Carbofex operates its biochar refinery from Hiedanranta, an urban redevelopment project on the outskirts of the city of Tampere. Previously the site of an enormous sulphite cellulose factory, the district is being used by municipal authorities as a sandbox to test smart and sustainable technologies. It’s hoped that when the development is completed it could serve as a model circular economy for future developments everywhere.
To produce the biochar, Carbofex fuels its biorefinery with waste woodchip and other forms of biomass. While burning wood isn’t normally associated with sustainable technologies, the facility uses a process called pyrolysis, which combusts the material within a vacuum and ensures the emissions from the wood are trapped in the resulting biochar.
Each hour, the biorefinery plant burns through up to 500 kilograms of waste wood chip and produces 150 kilograms of biochar. For every kilogram of biochar that is produced, the plant actually stores 3 and a half kilograms of carbon that would have otherwise been released into the atmosphere.
“It is the most energy efficient and most capital efficient method of carbon capture that we have. This plant is now capturing around 3,000 tonnes of CO2 a year,” says Tukiainen. “It’s measurable, it’s quantifiable, it’s certifiable, so you know we can guarantee the carbon content in our biochar. We can then verify that the carbon is used in a way that it is conserved in a way in the soil for example and agriculture applications.”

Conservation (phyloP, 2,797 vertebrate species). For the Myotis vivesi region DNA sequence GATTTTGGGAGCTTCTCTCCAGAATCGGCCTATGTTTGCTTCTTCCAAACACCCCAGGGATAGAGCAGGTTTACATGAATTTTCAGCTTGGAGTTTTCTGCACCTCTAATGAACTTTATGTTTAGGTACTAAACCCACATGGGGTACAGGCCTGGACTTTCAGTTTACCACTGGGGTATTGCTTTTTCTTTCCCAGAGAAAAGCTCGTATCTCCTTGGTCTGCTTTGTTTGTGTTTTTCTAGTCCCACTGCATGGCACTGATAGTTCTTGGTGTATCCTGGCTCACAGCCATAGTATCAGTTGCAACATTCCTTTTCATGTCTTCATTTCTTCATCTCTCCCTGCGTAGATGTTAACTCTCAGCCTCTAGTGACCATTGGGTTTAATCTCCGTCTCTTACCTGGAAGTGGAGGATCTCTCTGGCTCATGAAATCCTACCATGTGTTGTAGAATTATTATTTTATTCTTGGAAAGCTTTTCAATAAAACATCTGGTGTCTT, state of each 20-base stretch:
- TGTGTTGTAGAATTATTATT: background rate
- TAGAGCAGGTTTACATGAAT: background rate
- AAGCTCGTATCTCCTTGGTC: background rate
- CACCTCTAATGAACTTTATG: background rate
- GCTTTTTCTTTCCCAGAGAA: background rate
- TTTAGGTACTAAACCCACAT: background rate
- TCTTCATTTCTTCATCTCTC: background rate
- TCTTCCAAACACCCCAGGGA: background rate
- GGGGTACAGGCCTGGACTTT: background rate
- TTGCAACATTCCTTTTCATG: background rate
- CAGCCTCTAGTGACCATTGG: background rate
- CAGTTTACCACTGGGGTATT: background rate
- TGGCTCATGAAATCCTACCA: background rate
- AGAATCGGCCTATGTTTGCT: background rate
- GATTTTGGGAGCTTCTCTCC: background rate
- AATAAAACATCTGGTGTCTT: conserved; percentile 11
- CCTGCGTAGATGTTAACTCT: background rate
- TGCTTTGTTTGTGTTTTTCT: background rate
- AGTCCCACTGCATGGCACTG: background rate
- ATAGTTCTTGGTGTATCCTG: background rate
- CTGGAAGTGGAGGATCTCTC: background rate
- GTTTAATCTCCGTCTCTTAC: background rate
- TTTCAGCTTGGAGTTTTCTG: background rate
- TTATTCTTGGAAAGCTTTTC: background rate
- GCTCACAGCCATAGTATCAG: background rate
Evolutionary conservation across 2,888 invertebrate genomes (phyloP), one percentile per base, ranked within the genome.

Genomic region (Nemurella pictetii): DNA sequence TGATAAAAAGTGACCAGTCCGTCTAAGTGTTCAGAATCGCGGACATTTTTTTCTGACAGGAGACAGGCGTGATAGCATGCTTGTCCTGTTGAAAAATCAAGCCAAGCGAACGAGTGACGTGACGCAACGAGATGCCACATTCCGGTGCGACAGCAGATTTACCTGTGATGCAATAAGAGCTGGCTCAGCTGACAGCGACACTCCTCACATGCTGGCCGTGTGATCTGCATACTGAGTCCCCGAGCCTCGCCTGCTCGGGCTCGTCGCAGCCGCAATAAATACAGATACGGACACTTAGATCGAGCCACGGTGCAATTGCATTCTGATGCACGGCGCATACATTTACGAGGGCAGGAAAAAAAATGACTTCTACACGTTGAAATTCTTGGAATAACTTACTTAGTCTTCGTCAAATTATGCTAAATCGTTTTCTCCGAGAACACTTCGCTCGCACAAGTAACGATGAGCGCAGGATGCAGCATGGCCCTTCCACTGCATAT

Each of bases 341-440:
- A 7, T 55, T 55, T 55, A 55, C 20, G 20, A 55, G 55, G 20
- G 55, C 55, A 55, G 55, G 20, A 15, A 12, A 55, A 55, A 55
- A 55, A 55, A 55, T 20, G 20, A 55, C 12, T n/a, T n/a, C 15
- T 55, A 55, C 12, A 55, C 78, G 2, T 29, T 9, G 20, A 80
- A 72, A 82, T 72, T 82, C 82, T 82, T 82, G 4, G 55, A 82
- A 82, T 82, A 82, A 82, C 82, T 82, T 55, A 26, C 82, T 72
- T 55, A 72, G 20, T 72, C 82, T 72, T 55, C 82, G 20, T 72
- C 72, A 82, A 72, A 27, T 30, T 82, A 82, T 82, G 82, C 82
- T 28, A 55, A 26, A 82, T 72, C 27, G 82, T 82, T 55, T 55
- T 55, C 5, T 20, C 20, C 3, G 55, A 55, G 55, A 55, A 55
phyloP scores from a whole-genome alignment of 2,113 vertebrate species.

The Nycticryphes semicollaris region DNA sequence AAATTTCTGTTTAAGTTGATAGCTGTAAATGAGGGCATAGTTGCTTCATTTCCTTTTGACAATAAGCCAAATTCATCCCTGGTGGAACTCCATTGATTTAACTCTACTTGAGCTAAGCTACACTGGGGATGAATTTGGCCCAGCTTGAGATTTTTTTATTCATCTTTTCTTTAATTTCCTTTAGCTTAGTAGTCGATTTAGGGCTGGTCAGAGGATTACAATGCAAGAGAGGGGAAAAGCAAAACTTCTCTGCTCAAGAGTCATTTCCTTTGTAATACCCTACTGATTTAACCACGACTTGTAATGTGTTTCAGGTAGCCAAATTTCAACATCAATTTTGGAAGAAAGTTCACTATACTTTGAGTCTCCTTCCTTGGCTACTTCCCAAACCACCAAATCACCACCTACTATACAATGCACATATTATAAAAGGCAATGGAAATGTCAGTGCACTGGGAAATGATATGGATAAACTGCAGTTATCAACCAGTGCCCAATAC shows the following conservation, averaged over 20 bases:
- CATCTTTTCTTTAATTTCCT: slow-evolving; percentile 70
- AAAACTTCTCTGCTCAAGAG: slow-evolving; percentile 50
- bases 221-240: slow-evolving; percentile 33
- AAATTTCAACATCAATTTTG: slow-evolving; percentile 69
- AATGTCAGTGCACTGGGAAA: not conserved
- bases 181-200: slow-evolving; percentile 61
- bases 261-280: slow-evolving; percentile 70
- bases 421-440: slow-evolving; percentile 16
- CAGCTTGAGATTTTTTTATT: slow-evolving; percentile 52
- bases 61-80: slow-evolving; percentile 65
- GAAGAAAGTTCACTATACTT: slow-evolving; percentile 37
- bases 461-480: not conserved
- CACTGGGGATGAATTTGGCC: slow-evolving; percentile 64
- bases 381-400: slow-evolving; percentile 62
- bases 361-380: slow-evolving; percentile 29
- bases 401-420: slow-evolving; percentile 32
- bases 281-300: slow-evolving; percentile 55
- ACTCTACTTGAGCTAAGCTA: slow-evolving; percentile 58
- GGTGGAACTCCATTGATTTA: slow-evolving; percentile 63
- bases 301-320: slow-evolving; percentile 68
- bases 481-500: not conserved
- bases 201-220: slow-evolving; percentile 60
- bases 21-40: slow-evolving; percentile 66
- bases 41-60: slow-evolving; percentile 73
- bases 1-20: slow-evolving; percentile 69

In addition to producing a sustainable fertilizer and preventing carbon emissions, the Carbofex biochar facility produces another useful by-product: heat. Any refinery that burns fuel naturally produces heat as a by-product. In Hiedanranta, they’re exploring ways of harnessing that energy to provide heating to the entire district.
“We’ll be generating about one megawatt of energy as our average capacity, but our maximum is going be two megawatts once we are operating at the facility’s full potential,” says Tukiainen. “In the summer, when heating is as needed, we can store that energy as pyrolysis oil and save it for the winter then burn it when we get the highest value for it.”
The Carbofex facility in Hiedanranta serves as a crucial proof of concept for a technology that has the potential to change the way we think about climate change. It is the first of its kind in Finland, and the largest operating biochar facility in Europe. But Tukiainen isn’t content with having just one biorefinery, he wants to work with others to replicate his facility everywhere. As he says:
“What we have is something that should be adopted very rapidly, and we’re about to see that happen. We’re in an exciting stage of our business where we’re rolling it out and we’re talking to a lot of entities right now. Delivering these kinds of plans is not always, so sometimes you need long-term perspective. Luckily, we’re all set and ready to go.